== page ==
The veterans honored Wednesday served in the Army, Navy, Air Force and Marines and were in their late 50s to 80s. They died between October 2022, when the federal government’s fiscal year began, and mid-January of this year. Cemetery and Bexar County staffers have arranged burials for an average of 26 veterans without families in each of the past three years, and are on pace so far this fiscal year to beat that average, according to Brenda Hoster, administrative officer for the cemetery.
“We hold this memorial service so they don’t go unrecognized for their service to our country,” Hoster said.
Two women were among those recognized Wednesday, equaling the number of unaccompanied women veterans interred in the past three years combined.
The interring of unaccompanied veterans is part of the Bexar County Department of Community Resources’ pauper and indigent burial assistance. County taxpayers provide a “simple, respectful and dignified service for families with no funding for a funeral/burial service.”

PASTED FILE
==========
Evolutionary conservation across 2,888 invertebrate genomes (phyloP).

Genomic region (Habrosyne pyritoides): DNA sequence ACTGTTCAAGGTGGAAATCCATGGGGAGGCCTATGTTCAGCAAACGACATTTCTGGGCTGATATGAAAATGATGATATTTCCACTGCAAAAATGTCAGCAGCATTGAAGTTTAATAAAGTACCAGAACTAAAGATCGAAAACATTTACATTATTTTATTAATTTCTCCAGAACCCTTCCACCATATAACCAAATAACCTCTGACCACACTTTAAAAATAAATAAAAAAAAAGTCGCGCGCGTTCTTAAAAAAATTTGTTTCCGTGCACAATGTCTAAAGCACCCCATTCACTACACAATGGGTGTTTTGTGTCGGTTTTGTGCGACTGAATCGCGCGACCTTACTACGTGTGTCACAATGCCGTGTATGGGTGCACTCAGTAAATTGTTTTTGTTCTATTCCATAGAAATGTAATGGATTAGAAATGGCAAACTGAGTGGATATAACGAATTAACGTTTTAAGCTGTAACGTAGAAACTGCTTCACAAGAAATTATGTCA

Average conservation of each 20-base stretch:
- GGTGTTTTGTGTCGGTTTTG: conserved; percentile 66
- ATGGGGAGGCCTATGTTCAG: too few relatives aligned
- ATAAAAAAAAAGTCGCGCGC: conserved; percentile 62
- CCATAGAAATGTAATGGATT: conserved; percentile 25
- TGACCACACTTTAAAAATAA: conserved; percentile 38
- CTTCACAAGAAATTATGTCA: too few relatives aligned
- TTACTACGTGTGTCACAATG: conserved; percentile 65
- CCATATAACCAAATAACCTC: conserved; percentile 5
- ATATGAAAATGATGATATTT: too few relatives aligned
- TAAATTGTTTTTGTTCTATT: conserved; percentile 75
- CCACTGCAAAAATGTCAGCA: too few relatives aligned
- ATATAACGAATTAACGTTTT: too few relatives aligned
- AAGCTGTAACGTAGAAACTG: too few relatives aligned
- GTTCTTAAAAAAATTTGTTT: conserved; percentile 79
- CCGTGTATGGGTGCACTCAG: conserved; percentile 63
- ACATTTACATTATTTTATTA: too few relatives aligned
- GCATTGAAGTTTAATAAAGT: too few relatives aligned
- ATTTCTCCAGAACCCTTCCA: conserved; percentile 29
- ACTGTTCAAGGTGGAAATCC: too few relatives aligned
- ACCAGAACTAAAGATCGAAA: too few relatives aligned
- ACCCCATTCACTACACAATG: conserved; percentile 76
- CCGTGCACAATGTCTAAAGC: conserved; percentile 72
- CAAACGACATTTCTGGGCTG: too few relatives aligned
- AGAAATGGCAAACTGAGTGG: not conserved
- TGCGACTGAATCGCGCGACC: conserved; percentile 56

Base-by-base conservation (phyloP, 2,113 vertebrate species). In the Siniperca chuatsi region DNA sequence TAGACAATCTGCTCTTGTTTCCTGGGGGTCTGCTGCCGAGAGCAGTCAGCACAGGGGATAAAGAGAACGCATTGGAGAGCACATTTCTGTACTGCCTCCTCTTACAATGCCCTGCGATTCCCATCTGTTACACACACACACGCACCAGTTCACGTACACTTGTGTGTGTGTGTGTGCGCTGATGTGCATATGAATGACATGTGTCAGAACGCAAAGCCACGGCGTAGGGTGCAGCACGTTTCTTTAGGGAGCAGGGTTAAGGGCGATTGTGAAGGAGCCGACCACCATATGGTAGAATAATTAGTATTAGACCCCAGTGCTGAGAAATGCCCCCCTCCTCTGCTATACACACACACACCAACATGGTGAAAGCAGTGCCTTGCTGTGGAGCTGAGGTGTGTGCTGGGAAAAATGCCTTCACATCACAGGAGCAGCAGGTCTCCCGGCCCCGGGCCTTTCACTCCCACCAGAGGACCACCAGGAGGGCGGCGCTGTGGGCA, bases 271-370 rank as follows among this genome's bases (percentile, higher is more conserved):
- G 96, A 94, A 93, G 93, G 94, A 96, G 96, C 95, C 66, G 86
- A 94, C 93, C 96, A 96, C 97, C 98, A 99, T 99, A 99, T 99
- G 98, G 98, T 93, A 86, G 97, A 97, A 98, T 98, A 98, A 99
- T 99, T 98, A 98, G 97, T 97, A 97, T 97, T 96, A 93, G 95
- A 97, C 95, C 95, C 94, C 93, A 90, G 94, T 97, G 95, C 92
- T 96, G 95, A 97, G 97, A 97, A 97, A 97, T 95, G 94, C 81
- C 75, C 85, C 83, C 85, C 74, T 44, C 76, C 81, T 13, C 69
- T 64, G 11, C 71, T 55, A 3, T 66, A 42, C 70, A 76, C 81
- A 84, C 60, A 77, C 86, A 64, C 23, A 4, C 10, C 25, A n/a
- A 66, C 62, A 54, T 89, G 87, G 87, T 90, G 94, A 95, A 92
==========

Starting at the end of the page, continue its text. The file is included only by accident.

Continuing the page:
When the deceased person is determined to be a veteran with no relatives, then the county, cemetery and Veterans Administration staff coordinate to determine eligibility and arrange for burial at Fort Sam Houston, said Nancy Taguacta, Bexar County Military and Veterans Services Center assistant director. The remains go directly from a funeral home to the cemetery for burial, forgoing military honors, a 21-gun salute and playing of taps individually. The all-volunteer Fort Sam Houston Cemetery Memorial Services Detachment instead provides these honors during the quarterly unaccompanied veteran memorial service.
“This is Military City, USA,” Herrington said after the service. “These guys have paved the way for me, they paid a price so I can be free. Any way that we can show respect and pay respect to these guys, I’m for it. We need to remember.”
The federal government provides a no-cost burial in a national cemetery to all veterans and family members deemed eligible. This benefit includes a headstone or monument, a grave liner for the casket, opening and closing of the gravesite, a U.S. flag and presidential memorial certificate and perpetual care of the gravesite. Veterans’ survivors pay for the funeral home expenses such as preparing the body for burial or cremation, the casket and professional services.